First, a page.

disorder or learning disability

     (1)    A person (A) commits an offence if—

           (a)           he intentionally engages in an activity,

           (b)           the activity is sexual,

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           (c)           for the purpose of obtaining sexual gratification, he engages in it in the

presence of another person (B), knowing or believing that B is aware, or

intending that B should be aware, that he is engaging in it,

           (d)           B has a mental disorder or learning disability,

           (e)                         A knows or could reasonably be expected to know that B has a mental

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disorder or learning disability, and

           (f)           A is involved in B’s care in a way that falls within section 44.

     (2)           Where in proceedings for an offence under this section it is proved that the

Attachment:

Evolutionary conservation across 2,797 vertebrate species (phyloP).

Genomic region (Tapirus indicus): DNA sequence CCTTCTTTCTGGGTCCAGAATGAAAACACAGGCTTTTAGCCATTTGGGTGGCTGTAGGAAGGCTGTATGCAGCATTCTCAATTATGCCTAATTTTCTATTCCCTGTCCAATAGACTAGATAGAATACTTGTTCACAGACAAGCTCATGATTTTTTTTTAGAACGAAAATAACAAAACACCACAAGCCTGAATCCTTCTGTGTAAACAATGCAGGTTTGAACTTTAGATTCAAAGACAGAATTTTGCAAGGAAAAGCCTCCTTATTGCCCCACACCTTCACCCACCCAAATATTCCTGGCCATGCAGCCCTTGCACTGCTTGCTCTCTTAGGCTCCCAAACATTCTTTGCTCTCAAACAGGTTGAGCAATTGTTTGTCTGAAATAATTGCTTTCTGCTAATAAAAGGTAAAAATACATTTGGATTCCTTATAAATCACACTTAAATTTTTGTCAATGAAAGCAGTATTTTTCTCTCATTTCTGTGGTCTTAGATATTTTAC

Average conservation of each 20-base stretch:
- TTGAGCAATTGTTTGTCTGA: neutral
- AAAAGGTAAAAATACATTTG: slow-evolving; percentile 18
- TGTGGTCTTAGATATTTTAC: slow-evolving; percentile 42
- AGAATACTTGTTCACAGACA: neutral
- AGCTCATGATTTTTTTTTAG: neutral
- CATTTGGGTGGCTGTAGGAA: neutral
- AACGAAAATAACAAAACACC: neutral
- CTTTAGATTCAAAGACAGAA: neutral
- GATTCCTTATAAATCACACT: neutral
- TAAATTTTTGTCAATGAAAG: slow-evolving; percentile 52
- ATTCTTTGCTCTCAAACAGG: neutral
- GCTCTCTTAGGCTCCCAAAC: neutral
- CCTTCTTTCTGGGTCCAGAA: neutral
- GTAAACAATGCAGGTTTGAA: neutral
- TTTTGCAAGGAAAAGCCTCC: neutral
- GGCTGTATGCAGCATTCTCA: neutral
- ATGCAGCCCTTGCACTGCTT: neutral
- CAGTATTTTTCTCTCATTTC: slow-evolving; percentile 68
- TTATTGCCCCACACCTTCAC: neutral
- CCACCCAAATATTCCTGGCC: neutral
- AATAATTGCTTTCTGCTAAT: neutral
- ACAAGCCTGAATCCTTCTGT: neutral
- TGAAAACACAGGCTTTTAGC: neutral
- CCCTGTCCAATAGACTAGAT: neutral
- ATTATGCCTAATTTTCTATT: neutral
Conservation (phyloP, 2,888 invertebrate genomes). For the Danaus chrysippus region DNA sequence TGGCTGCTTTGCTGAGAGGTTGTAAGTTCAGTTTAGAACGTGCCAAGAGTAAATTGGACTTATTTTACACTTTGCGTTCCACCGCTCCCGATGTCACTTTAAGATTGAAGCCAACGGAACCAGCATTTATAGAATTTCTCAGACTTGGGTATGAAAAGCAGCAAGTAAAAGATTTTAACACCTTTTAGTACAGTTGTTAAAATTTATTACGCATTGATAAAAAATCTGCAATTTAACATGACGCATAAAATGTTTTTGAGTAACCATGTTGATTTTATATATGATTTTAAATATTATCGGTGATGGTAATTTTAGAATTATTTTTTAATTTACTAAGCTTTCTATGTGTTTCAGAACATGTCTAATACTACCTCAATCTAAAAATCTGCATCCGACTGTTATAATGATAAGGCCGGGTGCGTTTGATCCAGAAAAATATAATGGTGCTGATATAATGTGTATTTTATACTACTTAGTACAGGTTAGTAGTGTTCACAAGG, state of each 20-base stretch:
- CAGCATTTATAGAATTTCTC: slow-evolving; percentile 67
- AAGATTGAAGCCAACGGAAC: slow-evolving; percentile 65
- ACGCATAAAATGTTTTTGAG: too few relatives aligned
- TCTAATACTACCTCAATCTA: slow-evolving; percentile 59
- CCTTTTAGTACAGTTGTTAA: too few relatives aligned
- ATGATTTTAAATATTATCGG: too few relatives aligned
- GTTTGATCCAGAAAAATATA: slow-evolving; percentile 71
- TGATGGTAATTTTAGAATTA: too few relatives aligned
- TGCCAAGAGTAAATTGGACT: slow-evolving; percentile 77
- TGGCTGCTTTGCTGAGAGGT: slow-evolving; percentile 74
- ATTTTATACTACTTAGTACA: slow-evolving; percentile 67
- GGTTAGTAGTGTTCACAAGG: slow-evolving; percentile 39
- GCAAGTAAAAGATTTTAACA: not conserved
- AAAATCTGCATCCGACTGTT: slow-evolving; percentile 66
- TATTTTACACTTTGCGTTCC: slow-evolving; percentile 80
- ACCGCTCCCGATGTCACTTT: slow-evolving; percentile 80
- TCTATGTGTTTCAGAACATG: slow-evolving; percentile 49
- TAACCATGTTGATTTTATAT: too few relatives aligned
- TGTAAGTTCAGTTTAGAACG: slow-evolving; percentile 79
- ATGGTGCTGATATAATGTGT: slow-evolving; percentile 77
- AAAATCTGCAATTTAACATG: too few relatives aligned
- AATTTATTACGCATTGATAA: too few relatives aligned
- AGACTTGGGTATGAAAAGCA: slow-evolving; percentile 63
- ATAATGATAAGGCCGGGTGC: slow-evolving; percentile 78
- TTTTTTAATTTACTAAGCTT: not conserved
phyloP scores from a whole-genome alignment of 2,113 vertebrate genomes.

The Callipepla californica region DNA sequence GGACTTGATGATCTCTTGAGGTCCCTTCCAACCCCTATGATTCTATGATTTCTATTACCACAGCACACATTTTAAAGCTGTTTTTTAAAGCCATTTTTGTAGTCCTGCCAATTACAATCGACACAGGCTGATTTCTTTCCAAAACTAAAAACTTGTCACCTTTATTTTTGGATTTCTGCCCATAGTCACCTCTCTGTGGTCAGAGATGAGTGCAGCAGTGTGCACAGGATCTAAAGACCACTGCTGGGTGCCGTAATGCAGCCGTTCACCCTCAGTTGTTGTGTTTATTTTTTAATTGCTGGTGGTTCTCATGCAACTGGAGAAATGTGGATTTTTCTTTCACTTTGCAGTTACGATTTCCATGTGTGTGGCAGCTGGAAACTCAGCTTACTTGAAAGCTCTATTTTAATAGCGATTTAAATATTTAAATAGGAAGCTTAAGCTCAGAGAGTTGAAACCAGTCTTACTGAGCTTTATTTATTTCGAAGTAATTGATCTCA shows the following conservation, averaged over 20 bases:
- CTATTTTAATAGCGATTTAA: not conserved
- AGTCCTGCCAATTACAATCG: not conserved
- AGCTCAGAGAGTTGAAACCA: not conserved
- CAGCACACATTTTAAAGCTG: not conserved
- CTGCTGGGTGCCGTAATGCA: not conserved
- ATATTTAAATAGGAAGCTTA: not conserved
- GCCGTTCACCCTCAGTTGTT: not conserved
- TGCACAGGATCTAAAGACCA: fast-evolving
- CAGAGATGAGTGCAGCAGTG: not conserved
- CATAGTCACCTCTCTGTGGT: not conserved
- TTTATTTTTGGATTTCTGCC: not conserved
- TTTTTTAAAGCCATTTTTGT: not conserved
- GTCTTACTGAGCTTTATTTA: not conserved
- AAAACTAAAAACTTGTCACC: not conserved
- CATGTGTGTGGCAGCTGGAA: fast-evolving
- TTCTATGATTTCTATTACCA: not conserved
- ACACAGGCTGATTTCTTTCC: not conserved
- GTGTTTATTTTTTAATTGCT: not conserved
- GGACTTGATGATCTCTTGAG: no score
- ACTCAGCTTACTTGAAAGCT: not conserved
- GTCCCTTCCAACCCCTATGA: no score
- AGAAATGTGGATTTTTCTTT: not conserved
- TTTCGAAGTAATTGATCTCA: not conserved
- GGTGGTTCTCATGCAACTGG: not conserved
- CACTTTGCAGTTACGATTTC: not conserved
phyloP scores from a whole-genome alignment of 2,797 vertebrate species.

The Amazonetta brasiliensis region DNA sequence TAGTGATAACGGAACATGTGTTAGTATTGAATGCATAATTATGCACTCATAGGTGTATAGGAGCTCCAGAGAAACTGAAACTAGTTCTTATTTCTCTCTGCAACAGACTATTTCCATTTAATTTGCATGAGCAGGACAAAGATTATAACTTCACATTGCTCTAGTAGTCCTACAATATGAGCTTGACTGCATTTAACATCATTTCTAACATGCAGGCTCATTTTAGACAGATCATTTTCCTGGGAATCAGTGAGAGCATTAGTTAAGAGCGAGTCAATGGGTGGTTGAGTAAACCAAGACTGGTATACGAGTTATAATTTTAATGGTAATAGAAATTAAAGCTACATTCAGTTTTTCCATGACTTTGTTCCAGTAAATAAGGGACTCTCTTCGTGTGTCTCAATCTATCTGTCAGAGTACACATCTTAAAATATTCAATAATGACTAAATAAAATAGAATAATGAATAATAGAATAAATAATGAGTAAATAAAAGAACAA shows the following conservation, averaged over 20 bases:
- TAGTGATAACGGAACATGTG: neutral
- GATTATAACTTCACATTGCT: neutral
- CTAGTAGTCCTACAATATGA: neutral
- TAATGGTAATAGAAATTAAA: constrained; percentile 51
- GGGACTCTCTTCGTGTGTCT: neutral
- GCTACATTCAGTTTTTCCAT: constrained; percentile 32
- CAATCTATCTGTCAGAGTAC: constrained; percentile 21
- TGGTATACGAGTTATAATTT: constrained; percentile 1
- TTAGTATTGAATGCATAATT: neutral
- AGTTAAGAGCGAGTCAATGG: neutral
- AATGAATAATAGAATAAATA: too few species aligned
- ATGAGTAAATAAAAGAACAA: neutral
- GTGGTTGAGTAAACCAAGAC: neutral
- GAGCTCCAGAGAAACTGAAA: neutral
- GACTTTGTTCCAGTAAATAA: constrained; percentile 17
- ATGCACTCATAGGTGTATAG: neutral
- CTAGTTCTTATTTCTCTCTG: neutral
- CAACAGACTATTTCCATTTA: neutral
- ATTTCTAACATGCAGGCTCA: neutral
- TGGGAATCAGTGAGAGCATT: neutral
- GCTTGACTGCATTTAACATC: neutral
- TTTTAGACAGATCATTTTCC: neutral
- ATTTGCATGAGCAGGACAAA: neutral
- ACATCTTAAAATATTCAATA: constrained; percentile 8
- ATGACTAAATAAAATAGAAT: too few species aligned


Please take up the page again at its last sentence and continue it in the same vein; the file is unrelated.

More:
other person had a mental disorder or learning disability, it is to be taken that

the defendant knew or could reasonably have been expected to know that that

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person had a mental disorder or learning disability unless sufficient evidence

 

 

Sexual Offences Bill [HL]
Part 1 — Sexual Offences

    22

 

is adduced to raise an issue as to whether he knew or could reasonably have

been expected to know it.

     (3)    A person guilty of an offence under this section is liable—

           (a)           on summary conviction, to imprisonment for a term not exceeding 6

months or a fine not exceeding the statutory maximum or both;

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           (b)           on conviction on indictment, to imprisonment for a term not exceeding

7 years.

 43    Care workers: causing a person with a mental disorder or learning disability

to watch a sexual act

     (1)    A person (A) commits an offence if—

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           (a)           for the purpose of obtaining sexual gratification, he intentionally causes

another person (B) to watch a third person engaging in an activity, or to

look at a photograph or pseudo-photograph of any person engaging in

an activity,

           (b)           the activity is sexual,

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           (c)           B has a mental disorder or learning disability,